Students walk in front of the Pauley Pavilion on the campus of UCLA in Los Angeles. Photo by John Schreiber.
Students walk in front of the Pauley Pavilion on the campus of UCLA in Los Angeles. Photo by John Schreiber.

Steve Alford marked Tuesday’s 104th anniversary of the birth of John Wooden by having breakfast at the Tarzana restaurant frequented by his late legendary predecessor as UCLA men’s basketball coach for the second consecutive year.

Alford was joined by Wooden’s family members, including his daughter, Nan Wooden Muehlhausen, at Vip’s Cafe in celebrating the anniversary of the coach known as “The Wizard of Westwood.”

Wooden coached UCLA from 1948 to 1975, guiding the team to 10 NCAA championships in his final 12 seasons, including a record seven in a row from 1967 to 1973. The Bruins won 88 consecutive games from 1971 to 1974 and 38 consecutive NCAA tournament games from 1964 to 1974, both records.

The record Wooden said he was the most proud of were UCLA’s 19 conference championships.

Along with his coaching record, Wooden was known for the values he espoused and for integrity. He had three rules for his players — don’t use profanity, be on time and never criticize a teammate.

Wooden was born Oct. 14, 1910, in Hall, Ind., moving with his family to a small farm in Centerton, Ind., in 1918 and then to Martinsville, Ind., when he was 14. He helped lead Martinsville High School to Indiana’s state championship finals three consecutive years and the state championship in 1927.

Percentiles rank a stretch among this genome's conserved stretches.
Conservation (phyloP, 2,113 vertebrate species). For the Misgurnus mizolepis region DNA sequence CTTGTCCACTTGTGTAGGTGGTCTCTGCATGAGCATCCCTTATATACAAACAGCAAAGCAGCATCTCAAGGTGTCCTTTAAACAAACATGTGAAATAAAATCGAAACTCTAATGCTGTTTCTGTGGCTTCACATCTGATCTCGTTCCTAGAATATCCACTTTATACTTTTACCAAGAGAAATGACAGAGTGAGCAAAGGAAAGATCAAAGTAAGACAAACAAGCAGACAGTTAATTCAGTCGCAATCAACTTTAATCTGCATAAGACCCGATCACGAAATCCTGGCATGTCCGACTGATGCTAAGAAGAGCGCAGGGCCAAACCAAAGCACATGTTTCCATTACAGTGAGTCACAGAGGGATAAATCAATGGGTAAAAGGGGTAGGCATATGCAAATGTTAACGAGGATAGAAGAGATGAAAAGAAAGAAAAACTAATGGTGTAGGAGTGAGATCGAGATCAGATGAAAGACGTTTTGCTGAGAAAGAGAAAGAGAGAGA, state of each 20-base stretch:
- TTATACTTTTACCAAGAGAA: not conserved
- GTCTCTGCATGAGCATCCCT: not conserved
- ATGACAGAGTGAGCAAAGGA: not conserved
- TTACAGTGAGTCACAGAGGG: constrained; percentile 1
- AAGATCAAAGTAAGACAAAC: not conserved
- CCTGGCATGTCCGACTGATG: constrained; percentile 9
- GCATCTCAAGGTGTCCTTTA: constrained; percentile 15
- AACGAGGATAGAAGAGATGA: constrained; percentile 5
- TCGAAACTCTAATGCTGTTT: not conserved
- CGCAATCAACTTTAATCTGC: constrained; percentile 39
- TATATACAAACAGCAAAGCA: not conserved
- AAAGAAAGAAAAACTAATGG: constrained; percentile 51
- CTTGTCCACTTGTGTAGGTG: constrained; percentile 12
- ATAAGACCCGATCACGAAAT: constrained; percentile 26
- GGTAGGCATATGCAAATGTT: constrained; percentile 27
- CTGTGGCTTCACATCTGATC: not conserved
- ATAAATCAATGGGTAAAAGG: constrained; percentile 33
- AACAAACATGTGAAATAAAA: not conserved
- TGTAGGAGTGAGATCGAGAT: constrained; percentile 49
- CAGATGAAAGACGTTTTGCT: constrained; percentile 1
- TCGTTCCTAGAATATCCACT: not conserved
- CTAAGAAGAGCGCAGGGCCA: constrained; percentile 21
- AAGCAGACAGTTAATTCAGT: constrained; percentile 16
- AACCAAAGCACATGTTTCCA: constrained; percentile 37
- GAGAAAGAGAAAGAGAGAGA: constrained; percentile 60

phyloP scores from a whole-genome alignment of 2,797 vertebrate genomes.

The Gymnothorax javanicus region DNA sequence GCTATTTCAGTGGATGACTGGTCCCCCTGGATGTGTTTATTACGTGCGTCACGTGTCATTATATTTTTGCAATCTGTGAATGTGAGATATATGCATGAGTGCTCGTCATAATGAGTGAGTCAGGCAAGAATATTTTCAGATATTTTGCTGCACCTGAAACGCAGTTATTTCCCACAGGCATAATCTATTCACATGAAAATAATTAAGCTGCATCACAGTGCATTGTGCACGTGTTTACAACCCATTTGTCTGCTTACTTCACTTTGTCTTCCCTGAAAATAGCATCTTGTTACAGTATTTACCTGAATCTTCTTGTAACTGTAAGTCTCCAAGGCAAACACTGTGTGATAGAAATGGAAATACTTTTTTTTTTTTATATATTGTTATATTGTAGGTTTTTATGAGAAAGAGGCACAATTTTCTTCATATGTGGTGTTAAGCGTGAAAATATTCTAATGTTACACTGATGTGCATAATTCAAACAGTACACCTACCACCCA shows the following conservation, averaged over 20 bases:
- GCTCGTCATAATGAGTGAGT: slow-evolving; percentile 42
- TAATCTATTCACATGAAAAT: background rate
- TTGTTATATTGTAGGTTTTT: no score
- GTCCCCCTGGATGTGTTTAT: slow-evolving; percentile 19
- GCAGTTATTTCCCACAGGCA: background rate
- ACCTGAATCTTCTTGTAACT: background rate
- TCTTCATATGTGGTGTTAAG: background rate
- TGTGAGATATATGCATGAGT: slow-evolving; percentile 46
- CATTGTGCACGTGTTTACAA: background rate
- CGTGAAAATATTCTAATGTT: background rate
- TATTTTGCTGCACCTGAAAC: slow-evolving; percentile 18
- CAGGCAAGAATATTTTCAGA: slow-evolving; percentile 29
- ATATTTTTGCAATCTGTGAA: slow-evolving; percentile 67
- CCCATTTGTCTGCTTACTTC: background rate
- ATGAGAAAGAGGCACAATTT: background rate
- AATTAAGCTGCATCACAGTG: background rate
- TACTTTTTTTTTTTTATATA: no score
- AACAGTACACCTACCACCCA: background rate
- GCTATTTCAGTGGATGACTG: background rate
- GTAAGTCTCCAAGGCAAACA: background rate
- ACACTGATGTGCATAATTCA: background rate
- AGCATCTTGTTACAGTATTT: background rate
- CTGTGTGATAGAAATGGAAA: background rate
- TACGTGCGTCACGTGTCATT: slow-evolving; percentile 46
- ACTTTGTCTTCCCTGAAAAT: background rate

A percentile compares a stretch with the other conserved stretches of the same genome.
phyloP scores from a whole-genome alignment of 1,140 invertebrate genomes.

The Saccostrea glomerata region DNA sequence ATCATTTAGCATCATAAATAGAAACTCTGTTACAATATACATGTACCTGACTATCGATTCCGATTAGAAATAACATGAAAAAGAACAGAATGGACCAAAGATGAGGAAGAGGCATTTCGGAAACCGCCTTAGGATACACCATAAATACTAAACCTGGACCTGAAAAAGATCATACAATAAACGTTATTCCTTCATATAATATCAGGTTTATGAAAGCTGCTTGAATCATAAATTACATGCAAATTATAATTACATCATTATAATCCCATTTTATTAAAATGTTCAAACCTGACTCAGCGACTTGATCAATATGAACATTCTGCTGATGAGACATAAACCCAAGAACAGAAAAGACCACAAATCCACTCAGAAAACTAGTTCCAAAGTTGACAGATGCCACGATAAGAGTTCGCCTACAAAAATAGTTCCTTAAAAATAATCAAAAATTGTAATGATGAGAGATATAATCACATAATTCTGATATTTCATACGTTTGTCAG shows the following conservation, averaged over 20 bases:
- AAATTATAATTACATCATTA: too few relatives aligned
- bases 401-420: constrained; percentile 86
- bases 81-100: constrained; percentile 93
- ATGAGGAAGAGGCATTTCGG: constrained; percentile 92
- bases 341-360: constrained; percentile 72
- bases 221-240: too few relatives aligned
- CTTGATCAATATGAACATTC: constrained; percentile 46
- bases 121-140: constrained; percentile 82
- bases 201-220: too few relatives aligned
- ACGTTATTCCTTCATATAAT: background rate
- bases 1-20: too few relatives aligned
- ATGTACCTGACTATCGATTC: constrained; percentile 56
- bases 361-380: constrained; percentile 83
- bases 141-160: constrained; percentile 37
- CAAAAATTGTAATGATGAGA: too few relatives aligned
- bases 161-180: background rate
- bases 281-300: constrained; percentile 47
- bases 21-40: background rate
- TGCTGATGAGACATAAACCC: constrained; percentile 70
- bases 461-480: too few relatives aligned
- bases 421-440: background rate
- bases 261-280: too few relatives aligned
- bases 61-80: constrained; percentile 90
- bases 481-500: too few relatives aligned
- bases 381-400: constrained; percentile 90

Wooden was a three-time All-American and helped lead Purdue to two Big Ten championships and the 1932 national championship.

He began his coaching career in 1932 at Dayton (Ky.) High School, spending two years there, coaching a variety of sports. He spent the next nine years at South Bend (Ind.) Central High School, coaching basketball, baseball and tennis and teaching English.

Wooden served as a lieutenant in the U.S. Navy from 1943-46. He resumed his coaching career at Indiana State Teacher’s College, now Indiana State University, coaching basketball and baseball and serving as athletic director for two years

In 1948, Wooden was offered coaching positions by both UCLA and Minnesota. He was prepared to accept the offer from Minnesota, but when a Minnesota official failed to call by a stipulated deadline, Wooden accepted UCLA’s offer.

The Minnesota official called minutes later, explaining he had had trouble getting to a telephone because of a snowstorm and that the school still wanted to hire him. But Wooden refused to break the promise he had made to UCLA minutes earlier.

Wooden’s long list of honors includes the Presidential Medal of Freedom, the nation’s highest civilian award, being named by ESPN as the greatest coach of the 20th century, and having a post office and high school in Reseda named for him.

Wooden also was the first person selected for the Basketball Hall of Fame as both a player and a coach. He died in 2010 at the age of 99.

Wooden “had a positive and lasting impact on this entire campus, on the greater community off campus and on millions of people around the country, indeed around the world,” UCLA Chancellor Gene Block said in 2012 at the unveiling of a statue of Wooden outside Pauley Pavilion, the Bruins’ home court since 1965.

City News Service

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